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How Jeff Bridges works with anxiety and maintaining a joyful mind.
Jeff Bridges enters the living room of his hotel suite carrying a dark blue Shambhala paperback by Chögyam Trungpa entitled Training the Mind and Cultivating Loving-kindness. “One reason I’m anxious—because I have some anxiety about this interview, like you do,” he says, as he arranges his long body on the couch, “is that I wish I could be more facile with these things that I find so interesting and care about and want to express to people.” He opens the book. “This will be a challenge for me,” he says. “But I’ll attempt it.”
Bridges is 61. Solidly built, he reminds me of an Andalusian carriage horse in late prime, trustworthy and sensitive. He is wearing jeans, clogs, a chambray shirt, and the Rolex Submariner watch that his late father, Lloyd Bridges, wore on the television series Sea Hunt. Were it not for his lightly mussed hair and that expensive watch, he could be a motorcycle mechanic.
We’re talking in Austin, Texas, where he’s filming a violent, darkly comic version of the Western True Grit—the first “period Oater” (as Variety put it) to be directed by the filmmakers Ethan and Joel Coen. In it, Bridges plays Rooster Cogburn, an aging U.S. Marshal who has, not surprisingly, a drinking problem. Like the washed-up country singer of Crazy Heart, the self-betraying lounge pianist of The Fabulous Baker Boys, and the reluctant ex-convict father of American Heart, Cogburn is one of a string of beautiful losers Bridges has portrayed teetering on the brink of some sort of redemption. His acting is so naturalistic and seemingly effortless, in fact, that you can forget that it’s acting.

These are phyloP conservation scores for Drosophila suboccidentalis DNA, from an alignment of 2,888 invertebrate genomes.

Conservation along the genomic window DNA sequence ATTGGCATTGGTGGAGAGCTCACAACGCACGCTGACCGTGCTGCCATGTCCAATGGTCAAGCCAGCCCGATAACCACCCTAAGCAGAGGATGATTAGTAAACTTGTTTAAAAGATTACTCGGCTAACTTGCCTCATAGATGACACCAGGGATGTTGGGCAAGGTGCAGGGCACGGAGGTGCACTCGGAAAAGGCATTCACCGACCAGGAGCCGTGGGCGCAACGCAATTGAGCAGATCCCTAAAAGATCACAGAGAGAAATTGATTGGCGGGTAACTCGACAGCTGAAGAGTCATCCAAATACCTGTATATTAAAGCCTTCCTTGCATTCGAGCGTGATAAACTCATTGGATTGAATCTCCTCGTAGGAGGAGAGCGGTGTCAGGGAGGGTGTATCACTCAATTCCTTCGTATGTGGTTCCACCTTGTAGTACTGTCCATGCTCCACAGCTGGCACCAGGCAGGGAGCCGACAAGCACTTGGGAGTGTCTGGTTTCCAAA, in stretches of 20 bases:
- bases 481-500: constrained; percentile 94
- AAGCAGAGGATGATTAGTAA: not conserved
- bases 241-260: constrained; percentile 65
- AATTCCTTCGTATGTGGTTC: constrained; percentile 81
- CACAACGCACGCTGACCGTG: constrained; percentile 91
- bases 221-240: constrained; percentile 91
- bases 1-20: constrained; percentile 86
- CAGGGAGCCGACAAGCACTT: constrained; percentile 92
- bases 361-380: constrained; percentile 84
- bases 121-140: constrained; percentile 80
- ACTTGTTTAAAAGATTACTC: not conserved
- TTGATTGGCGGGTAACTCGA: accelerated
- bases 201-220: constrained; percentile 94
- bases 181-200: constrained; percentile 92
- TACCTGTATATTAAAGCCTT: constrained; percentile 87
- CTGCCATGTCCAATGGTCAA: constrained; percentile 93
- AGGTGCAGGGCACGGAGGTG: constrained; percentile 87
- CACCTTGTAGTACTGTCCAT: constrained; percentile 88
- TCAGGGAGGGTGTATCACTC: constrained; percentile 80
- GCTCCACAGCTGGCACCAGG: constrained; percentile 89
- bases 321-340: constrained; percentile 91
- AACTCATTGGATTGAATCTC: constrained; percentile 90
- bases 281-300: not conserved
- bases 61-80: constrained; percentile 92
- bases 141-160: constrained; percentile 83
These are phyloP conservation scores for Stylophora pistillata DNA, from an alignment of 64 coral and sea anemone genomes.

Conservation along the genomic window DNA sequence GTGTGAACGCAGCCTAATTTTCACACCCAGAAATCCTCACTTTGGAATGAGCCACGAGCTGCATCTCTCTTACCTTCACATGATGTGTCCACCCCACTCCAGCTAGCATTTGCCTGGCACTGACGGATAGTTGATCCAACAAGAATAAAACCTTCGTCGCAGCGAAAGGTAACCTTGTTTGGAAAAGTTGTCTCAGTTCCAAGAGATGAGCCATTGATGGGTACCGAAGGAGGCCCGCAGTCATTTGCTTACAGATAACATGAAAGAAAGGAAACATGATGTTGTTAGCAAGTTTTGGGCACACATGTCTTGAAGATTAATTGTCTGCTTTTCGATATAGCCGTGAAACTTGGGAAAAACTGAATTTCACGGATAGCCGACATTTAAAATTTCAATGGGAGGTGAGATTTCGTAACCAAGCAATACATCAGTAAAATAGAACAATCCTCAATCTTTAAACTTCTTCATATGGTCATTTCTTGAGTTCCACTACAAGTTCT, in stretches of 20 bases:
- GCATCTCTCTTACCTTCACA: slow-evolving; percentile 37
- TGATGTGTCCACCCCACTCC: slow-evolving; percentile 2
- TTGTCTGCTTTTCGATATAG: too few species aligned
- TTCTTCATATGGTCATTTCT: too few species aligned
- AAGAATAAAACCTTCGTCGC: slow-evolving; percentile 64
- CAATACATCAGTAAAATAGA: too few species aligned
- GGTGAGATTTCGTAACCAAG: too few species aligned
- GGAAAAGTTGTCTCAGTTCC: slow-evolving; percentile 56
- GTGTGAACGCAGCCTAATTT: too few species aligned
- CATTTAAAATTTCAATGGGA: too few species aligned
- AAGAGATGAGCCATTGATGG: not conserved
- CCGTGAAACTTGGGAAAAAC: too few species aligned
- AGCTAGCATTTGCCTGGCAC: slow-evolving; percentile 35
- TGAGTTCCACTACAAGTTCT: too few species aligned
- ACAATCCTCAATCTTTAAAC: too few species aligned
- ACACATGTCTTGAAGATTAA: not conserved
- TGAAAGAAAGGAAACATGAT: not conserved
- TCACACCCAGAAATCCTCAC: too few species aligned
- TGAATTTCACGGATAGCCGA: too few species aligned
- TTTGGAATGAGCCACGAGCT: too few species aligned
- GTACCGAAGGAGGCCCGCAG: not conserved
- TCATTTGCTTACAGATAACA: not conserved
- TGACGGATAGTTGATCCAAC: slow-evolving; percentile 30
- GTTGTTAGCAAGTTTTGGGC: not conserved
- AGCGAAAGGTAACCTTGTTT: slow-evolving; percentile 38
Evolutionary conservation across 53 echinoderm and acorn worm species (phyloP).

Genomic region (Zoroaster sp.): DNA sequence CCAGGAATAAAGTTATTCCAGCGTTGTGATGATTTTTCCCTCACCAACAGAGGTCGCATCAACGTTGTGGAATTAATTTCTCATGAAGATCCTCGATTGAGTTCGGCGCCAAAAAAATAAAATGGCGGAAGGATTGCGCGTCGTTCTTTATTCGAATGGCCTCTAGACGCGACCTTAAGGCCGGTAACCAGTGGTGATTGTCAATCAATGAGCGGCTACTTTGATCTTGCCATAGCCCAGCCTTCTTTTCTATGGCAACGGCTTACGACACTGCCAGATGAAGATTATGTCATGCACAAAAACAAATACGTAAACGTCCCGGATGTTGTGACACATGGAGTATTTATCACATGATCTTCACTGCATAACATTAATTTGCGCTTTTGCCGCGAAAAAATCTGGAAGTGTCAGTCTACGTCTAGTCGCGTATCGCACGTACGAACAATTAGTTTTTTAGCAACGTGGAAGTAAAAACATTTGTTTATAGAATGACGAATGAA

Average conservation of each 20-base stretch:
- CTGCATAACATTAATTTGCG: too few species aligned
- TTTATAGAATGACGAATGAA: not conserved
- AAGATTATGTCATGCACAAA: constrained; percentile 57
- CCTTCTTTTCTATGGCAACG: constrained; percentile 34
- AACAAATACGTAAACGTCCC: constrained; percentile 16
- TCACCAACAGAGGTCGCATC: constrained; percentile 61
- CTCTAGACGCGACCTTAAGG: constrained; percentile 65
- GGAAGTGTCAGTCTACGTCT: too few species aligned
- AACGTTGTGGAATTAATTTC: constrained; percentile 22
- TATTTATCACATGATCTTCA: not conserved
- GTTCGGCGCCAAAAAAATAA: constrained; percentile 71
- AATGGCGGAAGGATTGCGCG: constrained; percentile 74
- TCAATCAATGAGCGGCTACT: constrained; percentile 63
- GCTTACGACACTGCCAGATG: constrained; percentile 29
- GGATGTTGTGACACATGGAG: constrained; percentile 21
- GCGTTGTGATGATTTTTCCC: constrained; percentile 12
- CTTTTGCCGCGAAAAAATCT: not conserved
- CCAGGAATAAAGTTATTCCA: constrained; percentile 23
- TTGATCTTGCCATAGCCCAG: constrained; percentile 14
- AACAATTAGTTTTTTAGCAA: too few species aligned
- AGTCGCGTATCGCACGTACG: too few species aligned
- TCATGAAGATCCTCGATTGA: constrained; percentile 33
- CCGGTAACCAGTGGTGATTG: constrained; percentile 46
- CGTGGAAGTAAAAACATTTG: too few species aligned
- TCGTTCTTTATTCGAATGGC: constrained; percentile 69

But anyone who mistakes Bridges for the beatific, potsmoking, Zenlike Dude of The Big Lebowski misses much of what quickens beneath the surface. He was born in 1949 in Los Angeles into an unusually stable movie family, to a loving mother made panicky by the recent loss of an earlier son to Sudden Infant Death Syndrome. Anxious enough to stutter as a child, he still struggles with what his mother, Dorothy (who also practiced meditation seriously before her death last year), called abulia: difficulty committing to a path of action. He’s been married for 33 years, has acted in 66 films, and helps fund the End Hunger Network of Los Angeles, dedicated to ending the hunger suffered by 16.7 million American children. On its website, he is quoted as saying, “If we discovered that another country was doing this to our children, we would declare war.”
In his hotel bedroom are his meditation bell (a travel-sized gong timer) and a stack of Buddhist books, including Thich Nhat Hanh’s Walking Meditation and three by Pema Chödrön. Most days, before heading out to the film set he meditates for half an hour: following his breath, noticing his thoughts, sitting in a chair with his spine straight and his hands resting lightly on his knees.